The Guilfordian

EU sets recycling goal for 2030

The European Union is prioritizing international sustainability by pledging to make all plastic packaging in Europe recyclable and reusable by 2030.

Residents of Europe produce 25 million tons of plastic yearly, but less than 30 percent is recyclable.

“If we don’t do anything about this, 50 years down the road we will have more plastic than fish in the oceans,” said Frans Timmermans, vice president of the European Commission responsible for sustainable development in a public statement.

The goal to increase sustainability efforts follows China’s decision to refuse imports of foreign plastic materials. Without the ability to export plastic trash, Europe risks a pile up of waste in countries all over the continent.

“China’s intention to stop taking the world’s plastic is a great opportunity for the rest of the world to take responsibility for its use of throw-away products that degrade the environment,” said Co-Vice Chair and Conservation Chair for Sierra Club’s Raleigh chapter Judith Ferster.

This decision pushed Europe to adopt a more environmentally friendly strategy for using plastic products.

One aim of the program is to target and eliminate single-use plastic products such as drinking straws, non-degradable colored bottles, coffee cups, cutlery and takeout packaging.

Another goal is to encourage citizens of the EU to reduce plastic bag usage by 60 percent by the 2030 deadline.

“Changing consumer behavior might be the most difficult and most beneficial aspect of the initiative,” said Jason Millington, part-time lecturer in environmental studies. “Moving away from single-use plastics, such as straws and water bottles, would be key to lowering the mass of plastic waste we have to deal with.”

Supporters hope that education about recycling will help facilitate implementation of this new program.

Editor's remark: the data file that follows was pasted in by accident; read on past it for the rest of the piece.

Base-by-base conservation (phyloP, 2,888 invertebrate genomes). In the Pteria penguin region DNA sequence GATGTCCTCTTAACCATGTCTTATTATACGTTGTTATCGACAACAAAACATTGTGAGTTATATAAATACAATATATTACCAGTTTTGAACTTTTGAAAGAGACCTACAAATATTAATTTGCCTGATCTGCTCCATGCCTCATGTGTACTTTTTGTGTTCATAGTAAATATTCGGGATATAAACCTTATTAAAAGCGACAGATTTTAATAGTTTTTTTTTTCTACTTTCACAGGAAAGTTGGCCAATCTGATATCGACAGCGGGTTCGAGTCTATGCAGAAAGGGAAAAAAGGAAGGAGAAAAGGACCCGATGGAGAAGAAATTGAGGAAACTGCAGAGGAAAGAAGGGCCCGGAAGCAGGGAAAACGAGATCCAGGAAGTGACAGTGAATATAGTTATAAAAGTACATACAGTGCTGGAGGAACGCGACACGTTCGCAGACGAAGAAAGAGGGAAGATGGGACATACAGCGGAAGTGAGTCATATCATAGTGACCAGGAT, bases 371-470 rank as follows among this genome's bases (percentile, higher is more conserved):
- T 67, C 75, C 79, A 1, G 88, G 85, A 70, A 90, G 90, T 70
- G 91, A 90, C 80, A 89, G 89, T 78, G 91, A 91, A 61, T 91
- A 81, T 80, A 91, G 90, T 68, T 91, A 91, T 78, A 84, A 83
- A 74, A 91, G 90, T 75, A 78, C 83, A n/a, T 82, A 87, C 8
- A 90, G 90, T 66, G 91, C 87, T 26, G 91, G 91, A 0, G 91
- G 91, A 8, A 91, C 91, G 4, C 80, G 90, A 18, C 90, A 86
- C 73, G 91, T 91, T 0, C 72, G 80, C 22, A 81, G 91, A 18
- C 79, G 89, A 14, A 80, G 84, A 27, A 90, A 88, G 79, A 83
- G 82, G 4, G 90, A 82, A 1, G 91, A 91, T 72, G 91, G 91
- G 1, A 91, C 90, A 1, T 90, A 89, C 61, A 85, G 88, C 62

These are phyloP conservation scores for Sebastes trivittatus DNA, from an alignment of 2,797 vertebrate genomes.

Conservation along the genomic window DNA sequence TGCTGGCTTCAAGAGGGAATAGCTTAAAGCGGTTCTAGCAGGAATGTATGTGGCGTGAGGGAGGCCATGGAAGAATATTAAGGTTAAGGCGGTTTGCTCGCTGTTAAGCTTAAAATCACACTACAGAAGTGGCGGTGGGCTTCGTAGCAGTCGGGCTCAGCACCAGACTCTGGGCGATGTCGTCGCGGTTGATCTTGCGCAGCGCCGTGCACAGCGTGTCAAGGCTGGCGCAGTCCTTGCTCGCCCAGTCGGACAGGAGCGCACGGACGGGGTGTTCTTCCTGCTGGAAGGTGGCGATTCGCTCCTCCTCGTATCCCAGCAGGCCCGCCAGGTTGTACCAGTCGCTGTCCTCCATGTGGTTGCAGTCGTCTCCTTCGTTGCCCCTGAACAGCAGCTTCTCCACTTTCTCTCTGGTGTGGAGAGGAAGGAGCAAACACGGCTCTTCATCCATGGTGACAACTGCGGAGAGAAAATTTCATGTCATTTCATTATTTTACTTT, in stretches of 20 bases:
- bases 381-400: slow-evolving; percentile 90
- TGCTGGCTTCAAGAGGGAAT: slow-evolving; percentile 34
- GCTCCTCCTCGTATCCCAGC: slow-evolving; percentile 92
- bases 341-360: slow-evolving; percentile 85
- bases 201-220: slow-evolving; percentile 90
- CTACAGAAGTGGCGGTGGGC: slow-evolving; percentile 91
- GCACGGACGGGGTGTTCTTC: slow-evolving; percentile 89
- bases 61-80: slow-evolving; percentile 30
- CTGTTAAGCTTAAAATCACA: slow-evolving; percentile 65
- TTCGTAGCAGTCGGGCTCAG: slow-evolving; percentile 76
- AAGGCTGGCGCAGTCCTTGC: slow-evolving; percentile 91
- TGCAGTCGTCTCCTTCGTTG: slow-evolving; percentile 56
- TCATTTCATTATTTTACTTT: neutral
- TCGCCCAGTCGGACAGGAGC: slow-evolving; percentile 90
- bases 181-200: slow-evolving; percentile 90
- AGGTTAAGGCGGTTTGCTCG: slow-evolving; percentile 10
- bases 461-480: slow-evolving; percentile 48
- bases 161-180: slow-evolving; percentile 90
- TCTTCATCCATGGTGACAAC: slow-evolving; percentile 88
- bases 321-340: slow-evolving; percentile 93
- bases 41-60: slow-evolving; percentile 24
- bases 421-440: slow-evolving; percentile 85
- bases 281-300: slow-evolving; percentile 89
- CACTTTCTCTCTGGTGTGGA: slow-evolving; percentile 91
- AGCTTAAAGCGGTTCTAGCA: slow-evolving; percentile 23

“(One) of the challenges we face is to explain to consumers that arguably some of the options in terms of the color of bottles you can buy will be more limited than before,” said Timmermans in a public statement. “But I am sure that if people understand that you can’t buy that lively green bottle, it will have a different color, but it can be recycled, people will buy into this.”

According to Fortune magazine, one way to encourage less plastic usage is by ensuring that water is more readily available in public spaces so that demand for plastic water bottles will drop.

However, some within the environmental community emphasize reusing over recycling.

“This is a great point of progress to reduce waste, but recycling has an overall small impact on the sustainability movement,” said Bronwyn Tucker, visiting lecturer for environmental studies. “It would be better for individuals to become more accustomed to reusing.”

The EU’s strategy hopes to reduce plastic use with a ban on certain types such as microplastics in cosmetics and personal care items. The organization is also seeking to ensure that less of this type of waste is dumped in oceans.

“More and more it is becoming a health problem because it is degrading, going to little chips, fish are eating it and it is coming back to our dinner table,” said European Commission Vice President Jyrki Katainen to The Guardian.

Concern about plastic’s effect on the globe is shared by specialists in environmental and sustainability fields.

“I think plastics are a valuable asset, but need to only be used where other substitutes are truly not available,” said Tucker.

Concerned members of U.K. Parliament are attempting to eliminate unnecessary plastic use by calling on grocery chains to eliminate plastic product packaging wherever possible. U.K. grocery chain Waitrose has already responded by ceasing use of non-recyclable black plastic in meat packaging.

With the EU’s recycling and reusing plan, the future of Europe will be less disposable.

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